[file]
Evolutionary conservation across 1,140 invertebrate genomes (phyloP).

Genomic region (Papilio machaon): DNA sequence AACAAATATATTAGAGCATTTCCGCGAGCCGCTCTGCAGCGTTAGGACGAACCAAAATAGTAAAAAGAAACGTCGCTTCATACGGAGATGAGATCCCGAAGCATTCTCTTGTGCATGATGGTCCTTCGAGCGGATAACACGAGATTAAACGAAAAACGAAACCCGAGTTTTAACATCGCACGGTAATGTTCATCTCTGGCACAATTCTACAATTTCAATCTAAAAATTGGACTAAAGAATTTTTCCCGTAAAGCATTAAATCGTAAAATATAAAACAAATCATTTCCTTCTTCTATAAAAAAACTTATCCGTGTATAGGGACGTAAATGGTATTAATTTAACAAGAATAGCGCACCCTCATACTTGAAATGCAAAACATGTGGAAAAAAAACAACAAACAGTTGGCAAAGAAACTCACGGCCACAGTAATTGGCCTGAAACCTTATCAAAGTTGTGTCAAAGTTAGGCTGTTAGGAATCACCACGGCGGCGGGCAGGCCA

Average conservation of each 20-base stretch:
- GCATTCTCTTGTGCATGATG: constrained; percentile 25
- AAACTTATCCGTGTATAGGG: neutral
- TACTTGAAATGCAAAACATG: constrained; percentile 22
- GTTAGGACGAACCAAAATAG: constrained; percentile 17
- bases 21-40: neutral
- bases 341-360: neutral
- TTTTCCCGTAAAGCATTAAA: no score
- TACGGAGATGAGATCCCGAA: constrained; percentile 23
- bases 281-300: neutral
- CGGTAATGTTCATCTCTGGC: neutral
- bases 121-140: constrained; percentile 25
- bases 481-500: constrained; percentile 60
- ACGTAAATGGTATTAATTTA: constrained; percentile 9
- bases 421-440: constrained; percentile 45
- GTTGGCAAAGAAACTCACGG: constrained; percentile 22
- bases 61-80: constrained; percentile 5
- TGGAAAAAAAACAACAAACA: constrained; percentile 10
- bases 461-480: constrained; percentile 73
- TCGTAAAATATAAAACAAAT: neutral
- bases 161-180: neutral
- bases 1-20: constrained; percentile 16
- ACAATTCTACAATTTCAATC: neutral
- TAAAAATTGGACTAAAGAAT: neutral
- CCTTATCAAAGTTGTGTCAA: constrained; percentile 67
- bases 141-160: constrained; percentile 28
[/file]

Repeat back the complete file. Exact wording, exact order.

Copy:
Evolutionary conservation across 1,140 invertebrate genomes (phyloP).

Genomic region (Papilio machaon): DNA sequence AACAAATATATTAGAGCATTTCCGCGAGCCGCTCTGCAGCGTTAGGACGAACCAAAATAGTAAAAAGAAACGTCGCTTCATACGGAGATGAGATCCCGAAGCATTCTCTTGTGCATGATGGTCCTTCGAGCGGATAACACGAGATTAAACGAAAAACGAAACCCGAGTTTTAACATCGCACGGTAATGTTCATCTCTGGCACAATTCTACAATTTCAATCTAAAAATTGGACTAAAGAATTTTTCCCGTAAAGCATTAAATCGTAAAATATAAAACAAATCATTTCCTTCTTCTATAAAAAAACTTATCCGTGTATAGGGACGTAAATGGTATTAATTTAACAAGAATAGCGCACCCTCATACTTGAAATGCAAAACATGTGGAAAAAAAACAACAAACAGTTGGCAAAGAAACTCACGGCCACAGTAATTGGCCTGAAACCTTATCAAAGTTGTGTCAAAGTTAGGCTGTTAGGAATCACCACGGCGGCGGGCAGGCCA

Average conservation of each 20-base stretch:
- GCATTCTCTTGTGCATGATG: constrained; percentile 25
- AAACTTATCCGTGTATAGGG: neutral
- TACTTGAAATGCAAAACATG: constrained; percentile 22
- GTTAGGACGAACCAAAATAG: constrained; percentile 17
- bases 21-40: neutral
- bases 341-360: neutral
- TTTTCCCGTAAAGCATTAAA: no score
- TACGGAGATGAGATCCCGAA: constrained; percentile 23
- bases 281-300: neutral
- CGGTAATGTTCATCTCTGGC: neutral
- bases 121-140: constrained; percentile 25
- bases 481-500: constrained; percentile 60
- ACGTAAATGGTATTAATTTA: constrained; percentile 9
- bases 421-440: constrained; percentile 45
- GTTGGCAAAGAAACTCACGG: constrained; percentile 22
- bases 61-80: constrained; percentile 5
- TGGAAAAAAAACAACAAACA: constrained; percentile 10
- bases 461-480: constrained; percentile 73
- TCGTAAAATATAAAACAAAT: neutral
- bases 161-180: neutral
- bases 1-20: constrained; percentile 16
- ACAATTCTACAATTTCAATC: neutral
- TAAAAATTGGACTAAAGAAT: neutral
- CCTTATCAAAGTTGTGTCAA: constrained; percentile 67
- bases 141-160: constrained; percentile 28